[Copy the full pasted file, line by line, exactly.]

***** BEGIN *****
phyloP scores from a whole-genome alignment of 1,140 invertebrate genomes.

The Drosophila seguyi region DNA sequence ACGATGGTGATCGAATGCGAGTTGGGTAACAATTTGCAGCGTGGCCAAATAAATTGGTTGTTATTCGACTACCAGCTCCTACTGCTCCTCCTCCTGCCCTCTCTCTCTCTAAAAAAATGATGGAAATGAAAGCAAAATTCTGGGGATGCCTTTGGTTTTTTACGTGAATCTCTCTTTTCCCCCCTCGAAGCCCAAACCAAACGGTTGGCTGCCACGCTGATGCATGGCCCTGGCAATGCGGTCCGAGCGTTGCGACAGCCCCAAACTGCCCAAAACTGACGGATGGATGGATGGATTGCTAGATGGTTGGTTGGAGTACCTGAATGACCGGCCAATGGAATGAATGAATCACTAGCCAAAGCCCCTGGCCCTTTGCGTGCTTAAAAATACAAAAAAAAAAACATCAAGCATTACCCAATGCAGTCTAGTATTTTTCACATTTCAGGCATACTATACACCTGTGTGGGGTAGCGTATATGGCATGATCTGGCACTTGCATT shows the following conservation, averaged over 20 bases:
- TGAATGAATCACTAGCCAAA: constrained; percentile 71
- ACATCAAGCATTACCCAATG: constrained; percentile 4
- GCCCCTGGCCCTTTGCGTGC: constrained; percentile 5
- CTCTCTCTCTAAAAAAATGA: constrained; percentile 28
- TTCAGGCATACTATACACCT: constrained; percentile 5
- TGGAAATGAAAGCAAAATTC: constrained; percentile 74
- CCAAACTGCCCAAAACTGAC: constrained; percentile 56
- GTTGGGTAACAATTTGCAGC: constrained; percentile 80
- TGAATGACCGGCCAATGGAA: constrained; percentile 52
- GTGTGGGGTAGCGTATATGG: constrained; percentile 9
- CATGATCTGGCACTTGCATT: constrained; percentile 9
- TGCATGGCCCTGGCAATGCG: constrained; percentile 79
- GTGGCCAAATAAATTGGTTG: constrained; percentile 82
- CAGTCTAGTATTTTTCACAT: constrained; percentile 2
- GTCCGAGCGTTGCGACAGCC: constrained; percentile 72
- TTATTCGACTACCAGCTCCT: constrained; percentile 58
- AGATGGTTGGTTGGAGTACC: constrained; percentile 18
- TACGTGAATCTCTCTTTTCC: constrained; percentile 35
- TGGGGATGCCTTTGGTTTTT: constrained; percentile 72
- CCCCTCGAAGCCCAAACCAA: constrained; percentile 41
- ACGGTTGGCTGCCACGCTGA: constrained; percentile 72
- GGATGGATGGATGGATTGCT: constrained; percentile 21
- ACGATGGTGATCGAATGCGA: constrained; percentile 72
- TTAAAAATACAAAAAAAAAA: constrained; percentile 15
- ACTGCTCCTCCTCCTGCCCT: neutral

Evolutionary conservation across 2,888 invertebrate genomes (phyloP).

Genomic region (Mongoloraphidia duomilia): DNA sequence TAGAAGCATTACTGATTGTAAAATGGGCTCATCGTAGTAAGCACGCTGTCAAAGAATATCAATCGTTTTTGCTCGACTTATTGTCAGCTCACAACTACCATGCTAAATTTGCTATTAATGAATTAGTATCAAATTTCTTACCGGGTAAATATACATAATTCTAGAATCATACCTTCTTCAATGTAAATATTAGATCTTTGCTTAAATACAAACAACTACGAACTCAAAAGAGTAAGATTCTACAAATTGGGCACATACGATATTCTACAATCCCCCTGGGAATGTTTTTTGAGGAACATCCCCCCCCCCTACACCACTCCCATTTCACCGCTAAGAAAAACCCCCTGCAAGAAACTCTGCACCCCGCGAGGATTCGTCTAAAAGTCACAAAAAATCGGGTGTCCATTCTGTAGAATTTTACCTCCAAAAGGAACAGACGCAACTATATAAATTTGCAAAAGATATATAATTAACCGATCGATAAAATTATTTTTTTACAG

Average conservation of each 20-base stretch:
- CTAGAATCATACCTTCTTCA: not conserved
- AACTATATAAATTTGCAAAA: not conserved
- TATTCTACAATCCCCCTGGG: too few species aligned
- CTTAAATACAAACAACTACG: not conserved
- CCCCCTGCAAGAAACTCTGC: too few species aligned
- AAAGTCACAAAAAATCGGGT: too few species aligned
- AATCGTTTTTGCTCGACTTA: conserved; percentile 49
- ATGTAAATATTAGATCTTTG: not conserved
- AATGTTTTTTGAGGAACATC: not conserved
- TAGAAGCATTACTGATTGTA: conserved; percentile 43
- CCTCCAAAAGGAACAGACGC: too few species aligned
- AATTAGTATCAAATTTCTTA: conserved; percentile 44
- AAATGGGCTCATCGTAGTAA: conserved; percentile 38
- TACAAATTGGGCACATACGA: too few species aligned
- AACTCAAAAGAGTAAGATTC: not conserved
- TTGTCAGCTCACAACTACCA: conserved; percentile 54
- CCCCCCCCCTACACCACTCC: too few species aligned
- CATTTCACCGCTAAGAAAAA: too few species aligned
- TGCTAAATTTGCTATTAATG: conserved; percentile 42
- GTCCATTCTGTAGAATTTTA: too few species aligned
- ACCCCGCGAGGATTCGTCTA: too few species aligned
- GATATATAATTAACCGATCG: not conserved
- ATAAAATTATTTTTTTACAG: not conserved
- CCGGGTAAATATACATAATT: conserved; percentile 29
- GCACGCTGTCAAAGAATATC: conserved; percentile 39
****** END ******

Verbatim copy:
phyloP scores from a whole-genome alignment of 1,140 invertebrate genomes.

The Drosophila seguyi region DNA sequence ACGATGGTGATCGAATGCGAGTTGGGTAACAATTTGCAGCGTGGCCAAATAAATTGGTTGTTATTCGACTACCAGCTCCTACTGCTCCTCCTCCTGCCCTCTCTCTCTCTAAAAAAATGATGGAAATGAAAGCAAAATTCTGGGGATGCCTTTGGTTTTTTACGTGAATCTCTCTTTTCCCCCCTCGAAGCCCAAACCAAACGGTTGGCTGCCACGCTGATGCATGGCCCTGGCAATGCGGTCCGAGCGTTGCGACAGCCCCAAACTGCCCAAAACTGACGGATGGATGGATGGATTGCTAGATGGTTGGTTGGAGTACCTGAATGACCGGCCAATGGAATGAATGAATCACTAGCCAAAGCCCCTGGCCCTTTGCGTGCTTAAAAATACAAAAAAAAAAACATCAAGCATTACCCAATGCAGTCTAGTATTTTTCACATTTCAGGCATACTATACACCTGTGTGGGGTAGCGTATATGGCATGATCTGGCACTTGCATT shows the following conservation, averaged over 20 bases:
- TGAATGAATCACTAGCCAAA: constrained; percentile 71
- ACATCAAGCATTACCCAATG: constrained; percentile 4
- GCCCCTGGCCCTTTGCGTGC: constrained; percentile 5
- CTCTCTCTCTAAAAAAATGA: constrained; percentile 28
- TTCAGGCATACTATACACCT: constrained; percentile 5
- TGGAAATGAAAGCAAAATTC: constrained; percentile 74
- CCAAACTGCCCAAAACTGAC: constrained; percentile 56
- GTTGGGTAACAATTTGCAGC: constrained; percentile 80
- TGAATGACCGGCCAATGGAA: constrained; percentile 52
- GTGTGGGGTAGCGTATATGG: constrained; percentile 9
- CATGATCTGGCACTTGCATT: constrained; percentile 9
- TGCATGGCCCTGGCAATGCG: constrained; percentile 79
- GTGGCCAAATAAATTGGTTG: constrained; percentile 82
- CAGTCTAGTATTTTTCACAT: constrained; percentile 2
- GTCCGAGCGTTGCGACAGCC: constrained; percentile 72
- TTATTCGACTACCAGCTCCT: constrained; percentile 58
- AGATGGTTGGTTGGAGTACC: constrained; percentile 18
- TACGTGAATCTCTCTTTTCC: constrained; percentile 35
- TGGGGATGCCTTTGGTTTTT: constrained; percentile 72
- CCCCTCGAAGCCCAAACCAA: constrained; percentile 41
- ACGGTTGGCTGCCACGCTGA: constrained; percentile 72
- GGATGGATGGATGGATTGCT: constrained; percentile 21
- ACGATGGTGATCGAATGCGA: constrained; percentile 72
- TTAAAAATACAAAAAAAAAA: constrained; percentile 15
- ACTGCTCCTCCTCCTGCCCT: neutral

Evolutionary conservation across 2,888 invertebrate genomes (phyloP).

Genomic region (Mongoloraphidia duomilia): DNA sequence TAGAAGCATTACTGATTGTAAAATGGGCTCATCGTAGTAAGCACGCTGTCAAAGAATATCAATCGTTTTTGCTCGACTTATTGTCAGCTCACAACTACCATGCTAAATTTGCTATTAATGAATTAGTATCAAATTTCTTACCGGGTAAATATACATAATTCTAGAATCATACCTTCTTCAATGTAAATATTAGATCTTTGCTTAAATACAAACAACTACGAACTCAAAAGAGTAAGATTCTACAAATTGGGCACATACGATATTCTACAATCCCCCTGGGAATGTTTTTTGAGGAACATCCCCCCCCCCTACACCACTCCCATTTCACCGCTAAGAAAAACCCCCTGCAAGAAACTCTGCACCCCGCGAGGATTCGTCTAAAAGTCACAAAAAATCGGGTGTCCATTCTGTAGAATTTTACCTCCAAAAGGAACAGACGCAACTATATAAATTTGCAAAAGATATATAATTAACCGATCGATAAAATTATTTTTTTACAG

Average conservation of each 20-base stretch:
- CTAGAATCATACCTTCTTCA: not conserved
- AACTATATAAATTTGCAAAA: not conserved
- TATTCTACAATCCCCCTGGG: too few species aligned
- CTTAAATACAAACAACTACG: not conserved
- CCCCCTGCAAGAAACTCTGC: too few species aligned
- AAAGTCACAAAAAATCGGGT: too few species aligned
- AATCGTTTTTGCTCGACTTA: conserved; percentile 49
- ATGTAAATATTAGATCTTTG: not conserved
- AATGTTTTTTGAGGAACATC: not conserved
- TAGAAGCATTACTGATTGTA: conserved; percentile 43
- CCTCCAAAAGGAACAGACGC: too few species aligned
- AATTAGTATCAAATTTCTTA: conserved; percentile 44
- AAATGGGCTCATCGTAGTAA: conserved; percentile 38
- TACAAATTGGGCACATACGA: too few species aligned
- AACTCAAAAGAGTAAGATTC: not conserved
- TTGTCAGCTCACAACTACCA: conserved; percentile 54
- CCCCCCCCCTACACCACTCC: too few species aligned
- CATTTCACCGCTAAGAAAAA: too few species aligned
- TGCTAAATTTGCTATTAATG: conserved; percentile 42
- GTCCATTCTGTAGAATTTTA: too few species aligned
- ACCCCGCGAGGATTCGTCTA: too few species aligned
- GATATATAATTAACCGATCG: not conserved
- ATAAAATTATTTTTTTACAG: not conserved
- CCGGGTAAATATACATAATT: conserved; percentile 29
- GCACGCTGTCAAAGAATATC: conserved; percentile 39